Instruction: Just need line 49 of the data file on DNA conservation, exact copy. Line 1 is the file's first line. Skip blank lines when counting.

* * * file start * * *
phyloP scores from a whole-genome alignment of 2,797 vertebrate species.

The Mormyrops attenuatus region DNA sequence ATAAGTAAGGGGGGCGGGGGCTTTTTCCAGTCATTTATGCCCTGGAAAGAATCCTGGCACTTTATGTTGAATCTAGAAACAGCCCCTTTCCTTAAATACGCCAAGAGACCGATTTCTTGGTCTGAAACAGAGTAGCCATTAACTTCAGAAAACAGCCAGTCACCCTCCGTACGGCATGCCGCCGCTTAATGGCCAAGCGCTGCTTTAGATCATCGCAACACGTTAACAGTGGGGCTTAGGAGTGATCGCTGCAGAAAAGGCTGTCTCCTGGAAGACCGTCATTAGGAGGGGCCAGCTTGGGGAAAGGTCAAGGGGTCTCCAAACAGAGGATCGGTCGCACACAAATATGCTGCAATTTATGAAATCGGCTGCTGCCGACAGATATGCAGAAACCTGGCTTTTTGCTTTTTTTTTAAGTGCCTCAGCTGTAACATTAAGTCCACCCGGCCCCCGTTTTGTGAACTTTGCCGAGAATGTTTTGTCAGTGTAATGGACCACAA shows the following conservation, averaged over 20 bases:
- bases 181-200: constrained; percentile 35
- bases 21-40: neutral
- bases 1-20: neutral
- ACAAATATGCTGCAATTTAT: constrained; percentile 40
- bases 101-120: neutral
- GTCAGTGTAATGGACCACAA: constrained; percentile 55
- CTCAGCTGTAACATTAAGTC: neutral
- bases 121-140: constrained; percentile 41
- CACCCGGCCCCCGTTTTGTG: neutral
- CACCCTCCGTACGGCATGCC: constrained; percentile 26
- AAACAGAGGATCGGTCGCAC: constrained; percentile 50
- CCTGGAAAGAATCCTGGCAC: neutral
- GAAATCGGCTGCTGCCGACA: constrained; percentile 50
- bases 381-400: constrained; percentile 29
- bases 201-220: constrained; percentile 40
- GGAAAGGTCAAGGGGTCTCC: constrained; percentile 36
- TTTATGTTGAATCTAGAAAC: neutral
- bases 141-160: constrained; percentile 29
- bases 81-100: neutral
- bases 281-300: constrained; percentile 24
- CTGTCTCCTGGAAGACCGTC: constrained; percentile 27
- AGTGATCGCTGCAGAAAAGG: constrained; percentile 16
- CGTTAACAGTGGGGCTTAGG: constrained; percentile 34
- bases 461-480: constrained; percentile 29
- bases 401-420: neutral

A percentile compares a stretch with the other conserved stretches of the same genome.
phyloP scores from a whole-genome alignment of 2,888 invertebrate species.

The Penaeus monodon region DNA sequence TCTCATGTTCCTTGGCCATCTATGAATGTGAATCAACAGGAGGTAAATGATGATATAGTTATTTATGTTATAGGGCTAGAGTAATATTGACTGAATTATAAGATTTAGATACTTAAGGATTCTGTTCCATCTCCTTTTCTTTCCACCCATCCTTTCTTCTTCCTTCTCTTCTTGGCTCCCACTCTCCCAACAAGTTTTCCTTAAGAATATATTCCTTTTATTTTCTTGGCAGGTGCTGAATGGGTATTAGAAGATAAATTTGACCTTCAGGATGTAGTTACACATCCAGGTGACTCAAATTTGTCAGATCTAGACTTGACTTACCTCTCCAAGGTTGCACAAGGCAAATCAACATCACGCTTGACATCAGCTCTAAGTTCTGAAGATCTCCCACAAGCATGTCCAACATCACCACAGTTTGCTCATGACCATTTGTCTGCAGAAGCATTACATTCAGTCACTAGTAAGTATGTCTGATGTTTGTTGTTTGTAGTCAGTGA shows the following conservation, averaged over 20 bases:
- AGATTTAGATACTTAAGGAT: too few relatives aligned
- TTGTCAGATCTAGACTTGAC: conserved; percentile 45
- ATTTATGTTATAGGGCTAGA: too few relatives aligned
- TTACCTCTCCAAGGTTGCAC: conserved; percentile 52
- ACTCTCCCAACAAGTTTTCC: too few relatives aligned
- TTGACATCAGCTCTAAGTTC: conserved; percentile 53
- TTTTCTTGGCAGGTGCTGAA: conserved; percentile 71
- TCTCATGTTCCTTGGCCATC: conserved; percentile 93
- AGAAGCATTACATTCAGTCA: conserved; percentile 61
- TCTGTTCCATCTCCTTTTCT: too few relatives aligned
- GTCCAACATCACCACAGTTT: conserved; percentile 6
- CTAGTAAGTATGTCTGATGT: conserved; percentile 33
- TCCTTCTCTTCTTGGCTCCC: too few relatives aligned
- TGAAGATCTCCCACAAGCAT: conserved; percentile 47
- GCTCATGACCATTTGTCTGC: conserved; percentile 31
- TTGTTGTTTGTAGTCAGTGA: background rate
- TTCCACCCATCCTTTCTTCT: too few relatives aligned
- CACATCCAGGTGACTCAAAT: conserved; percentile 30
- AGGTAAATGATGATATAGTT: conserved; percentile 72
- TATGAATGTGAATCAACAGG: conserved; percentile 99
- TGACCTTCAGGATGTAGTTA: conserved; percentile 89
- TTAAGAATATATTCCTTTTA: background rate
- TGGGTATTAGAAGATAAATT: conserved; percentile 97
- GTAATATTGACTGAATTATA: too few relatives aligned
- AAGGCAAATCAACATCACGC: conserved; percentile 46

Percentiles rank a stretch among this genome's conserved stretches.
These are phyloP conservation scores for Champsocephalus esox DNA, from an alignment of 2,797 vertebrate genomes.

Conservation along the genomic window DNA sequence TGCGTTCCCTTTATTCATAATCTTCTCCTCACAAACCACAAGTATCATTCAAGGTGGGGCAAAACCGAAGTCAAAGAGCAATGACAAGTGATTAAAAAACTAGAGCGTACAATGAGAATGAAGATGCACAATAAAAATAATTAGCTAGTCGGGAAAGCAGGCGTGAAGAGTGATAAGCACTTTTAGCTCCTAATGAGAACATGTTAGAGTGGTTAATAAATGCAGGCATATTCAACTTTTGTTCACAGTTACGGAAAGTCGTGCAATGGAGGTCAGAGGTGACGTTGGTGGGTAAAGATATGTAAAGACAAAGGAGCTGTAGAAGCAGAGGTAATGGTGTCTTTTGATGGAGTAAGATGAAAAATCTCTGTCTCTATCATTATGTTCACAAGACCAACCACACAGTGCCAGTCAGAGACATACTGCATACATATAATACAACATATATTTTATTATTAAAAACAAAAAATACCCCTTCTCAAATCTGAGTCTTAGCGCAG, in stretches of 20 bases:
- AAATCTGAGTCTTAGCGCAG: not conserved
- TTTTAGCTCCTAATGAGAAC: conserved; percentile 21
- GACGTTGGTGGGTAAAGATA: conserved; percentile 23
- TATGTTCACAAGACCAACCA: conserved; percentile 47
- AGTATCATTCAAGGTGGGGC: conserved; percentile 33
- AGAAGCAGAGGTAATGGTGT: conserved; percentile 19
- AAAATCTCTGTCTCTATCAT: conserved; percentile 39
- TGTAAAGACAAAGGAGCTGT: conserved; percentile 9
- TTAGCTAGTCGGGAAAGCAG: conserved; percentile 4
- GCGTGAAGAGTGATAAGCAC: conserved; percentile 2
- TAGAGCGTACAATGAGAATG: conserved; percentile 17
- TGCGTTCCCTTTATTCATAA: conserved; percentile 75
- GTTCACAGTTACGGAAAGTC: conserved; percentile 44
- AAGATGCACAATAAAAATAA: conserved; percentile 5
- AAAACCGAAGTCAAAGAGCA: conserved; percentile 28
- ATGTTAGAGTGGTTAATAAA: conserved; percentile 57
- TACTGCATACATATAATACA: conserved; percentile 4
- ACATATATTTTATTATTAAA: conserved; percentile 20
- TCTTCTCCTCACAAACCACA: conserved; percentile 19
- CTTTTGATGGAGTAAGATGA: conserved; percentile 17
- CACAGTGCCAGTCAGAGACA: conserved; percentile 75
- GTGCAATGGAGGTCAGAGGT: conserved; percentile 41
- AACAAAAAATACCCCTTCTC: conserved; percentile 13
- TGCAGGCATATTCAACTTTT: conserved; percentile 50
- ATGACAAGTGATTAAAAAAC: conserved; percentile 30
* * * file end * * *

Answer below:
- AGGTAAATGATGATATAGTT: conserved; percentile 72